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Jan Gossart, called Mabuse (?Maubeuge c. 1478-1532 ?Antwerp)
PROPERTY OF AN IMPORTANT PRIVATE COLLECTION
Jan Gossart, called Mabuse (?Maubeuge c. 1478-1532 ?Antwerp)

The Virgin and Child

Details
Jan Gossart, called Mabuse (?Maubeuge c. 1478-1532 ?Antwerp)
The Virgin and Child
oil on panel
17 5/8 x 13 3/8 in. (44.6 x 33.9 cm.)
Provenance
with Kunsthandel Cassirer, Berlin.
Mr. Alfred Hausammann (d. 2002), Zurich, from 1955 to 2002, on loan to the Kunsthaus, Zurich, from 1960 to 2001; (†), Christie's, London, 10 July 2002, lot 97, as 'Studio of Gossaert'.
Private collection, England.
Anonymous sale; Koller, Zurich, 28 March 2014, lot 3017, where acquired by the present owner.
Literature
S. Herzog, Jan Gossart called Mabuse (ca. 1478-1532): A Study of His Chronology with a Catalogue of His Works, PhD dissertation, Bryn Mawr, 1968, pp. 371-372, no. 94, under 'Misattributions'.
J. Sander, 'Anmerkungen zu Gossaert', in J.F. Hamburger, A.S. Korteweg and J.M. Marrow, eds., Tributes to James H. Marrow: Studies in Late Medieval and Renaissance Painting and Manuscript Illumination, Turnhout, 2006, pp. 421-430.
M.W. Ainsworth, ed., Man, Myth, and Sensual Pleasures: Jan Gossart's Renaissance: The Complete Works, New York, 2010, pp. 182-183, no. 19, illustrated.
Exhibited
Schaffhausen, Museum zu Allerheiligen, Meisterwerke Flämischer Malerei, 1955, no. 45.
Rotterdam, Museum Boijmans Van Beuningen; Bruges, Groeningemuseum, Jan Gossaert, 15 May-31 August 1965, no. 30.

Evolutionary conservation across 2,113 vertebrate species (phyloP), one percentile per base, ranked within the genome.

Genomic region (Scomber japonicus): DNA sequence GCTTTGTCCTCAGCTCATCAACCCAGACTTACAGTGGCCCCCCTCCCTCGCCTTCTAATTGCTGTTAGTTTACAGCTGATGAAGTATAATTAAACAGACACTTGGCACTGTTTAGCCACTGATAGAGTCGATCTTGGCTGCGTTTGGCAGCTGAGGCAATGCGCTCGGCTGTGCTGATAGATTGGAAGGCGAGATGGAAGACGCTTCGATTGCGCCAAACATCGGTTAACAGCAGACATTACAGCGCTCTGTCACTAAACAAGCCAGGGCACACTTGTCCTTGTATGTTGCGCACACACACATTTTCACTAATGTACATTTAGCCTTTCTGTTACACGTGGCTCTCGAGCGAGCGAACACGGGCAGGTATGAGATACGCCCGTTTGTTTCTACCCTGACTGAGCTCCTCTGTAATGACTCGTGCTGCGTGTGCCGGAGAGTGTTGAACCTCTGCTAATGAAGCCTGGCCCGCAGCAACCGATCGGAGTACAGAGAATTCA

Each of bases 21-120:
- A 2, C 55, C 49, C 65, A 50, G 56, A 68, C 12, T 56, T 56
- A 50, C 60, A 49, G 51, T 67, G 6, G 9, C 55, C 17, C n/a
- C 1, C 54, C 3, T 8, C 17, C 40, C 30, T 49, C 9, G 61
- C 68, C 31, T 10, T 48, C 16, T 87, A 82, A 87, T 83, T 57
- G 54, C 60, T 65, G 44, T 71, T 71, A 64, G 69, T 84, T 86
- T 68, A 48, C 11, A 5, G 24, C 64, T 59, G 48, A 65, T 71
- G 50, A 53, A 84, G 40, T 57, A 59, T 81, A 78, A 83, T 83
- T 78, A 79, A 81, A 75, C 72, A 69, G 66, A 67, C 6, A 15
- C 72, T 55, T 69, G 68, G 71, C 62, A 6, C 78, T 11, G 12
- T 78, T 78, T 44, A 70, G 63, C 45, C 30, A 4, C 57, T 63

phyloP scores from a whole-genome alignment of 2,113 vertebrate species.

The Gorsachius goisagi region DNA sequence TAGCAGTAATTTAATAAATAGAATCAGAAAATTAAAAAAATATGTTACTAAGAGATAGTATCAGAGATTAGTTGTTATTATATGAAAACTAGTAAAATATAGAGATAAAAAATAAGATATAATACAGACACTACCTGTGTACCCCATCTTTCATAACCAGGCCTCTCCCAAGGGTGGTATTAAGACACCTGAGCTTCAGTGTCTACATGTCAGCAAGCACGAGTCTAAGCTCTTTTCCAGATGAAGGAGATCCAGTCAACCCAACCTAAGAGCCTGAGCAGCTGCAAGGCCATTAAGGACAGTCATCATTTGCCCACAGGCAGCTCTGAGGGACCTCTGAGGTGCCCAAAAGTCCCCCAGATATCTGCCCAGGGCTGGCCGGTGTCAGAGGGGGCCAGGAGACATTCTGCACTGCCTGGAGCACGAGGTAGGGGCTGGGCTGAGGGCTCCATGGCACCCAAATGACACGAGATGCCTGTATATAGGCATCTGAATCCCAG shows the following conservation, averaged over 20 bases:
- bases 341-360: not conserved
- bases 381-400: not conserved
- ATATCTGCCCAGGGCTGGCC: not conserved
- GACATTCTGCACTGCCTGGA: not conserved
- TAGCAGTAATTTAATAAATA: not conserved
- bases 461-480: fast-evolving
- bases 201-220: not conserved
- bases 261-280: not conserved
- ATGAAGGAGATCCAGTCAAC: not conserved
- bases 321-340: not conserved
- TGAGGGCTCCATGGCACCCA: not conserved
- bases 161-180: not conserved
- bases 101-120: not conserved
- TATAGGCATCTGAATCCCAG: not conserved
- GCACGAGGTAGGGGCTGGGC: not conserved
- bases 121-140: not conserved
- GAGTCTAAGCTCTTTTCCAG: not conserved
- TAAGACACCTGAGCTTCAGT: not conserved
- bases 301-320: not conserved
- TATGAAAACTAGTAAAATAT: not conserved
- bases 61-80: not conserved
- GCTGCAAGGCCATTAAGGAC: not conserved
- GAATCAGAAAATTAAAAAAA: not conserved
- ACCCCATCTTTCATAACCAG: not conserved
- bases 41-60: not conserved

New York, The Metropolitan Museum of Art; London, The National Gallery, Man, Myth, and Sensual Pleasures: Jan Gossart's Renaissance, 5 October 2010-30 May 2011, no. 19.

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Lot Essay

This stunning representation of the Virgin and Child was painted by Jan Gossart toward the end of his life, a time when he was championed as the 'Apelles of our Age' by Philip of Burgundy’s court poet and humanist, Gerard Geldenhouwer (see M.W. Ainsworth, “Introduction: Jan Gossart, the ‘Apelles of Our Age’, in M.W. Ainsworth ed., op. cit., p. 3). The Virgin looks at Christ, her expression one of maternal devotion tinged with sorrow. Framed by wavy hair dotted with gold highlights, her youthful face is as nacreous as the single pearl that punctuates her forehead and symbolizes her purity. The delicate fingers of her right hand gently restrain her son, whose muscular body is fraught with restless energy as he attempts to wriggle free. His pose is a nod to the figure of Laocoön (fig. 1) from the famed antique sculptural group, which was unearthed in 1506 and which Gossart would have likely seen during his Roman sojourn of 1508-09. Gossart traveled to the Italian peninsula as part of a diplomatic mission led by his patron, Philip of Burgundy, and his studies of the Eternal City’s ancient monuments and sculptures had a profound impact on both his own art as well as that of his contemporary Netherlandish artists with whom he shared his discoveries upon his return to the North (see S. Schrader, 'Drawing for Diplomacy: Gossart’s Sojourn in Rome', in ibid., pp. 45-55). While Christ’s fidgety demeanor speaks of childish exuberance, his gaze reminds us that he is no ordinary infant. The connection between Christ and the spectator is further reinforced by the position of Mary’s left hand. While her thumb and middle finger encircle her child’s chubby foot, her index finger points beyond the picture plane, thereby creating a visual bridge between Christ and the viewer—and by extension, reminding us of her role as the spiritual bridge between her son and mankind.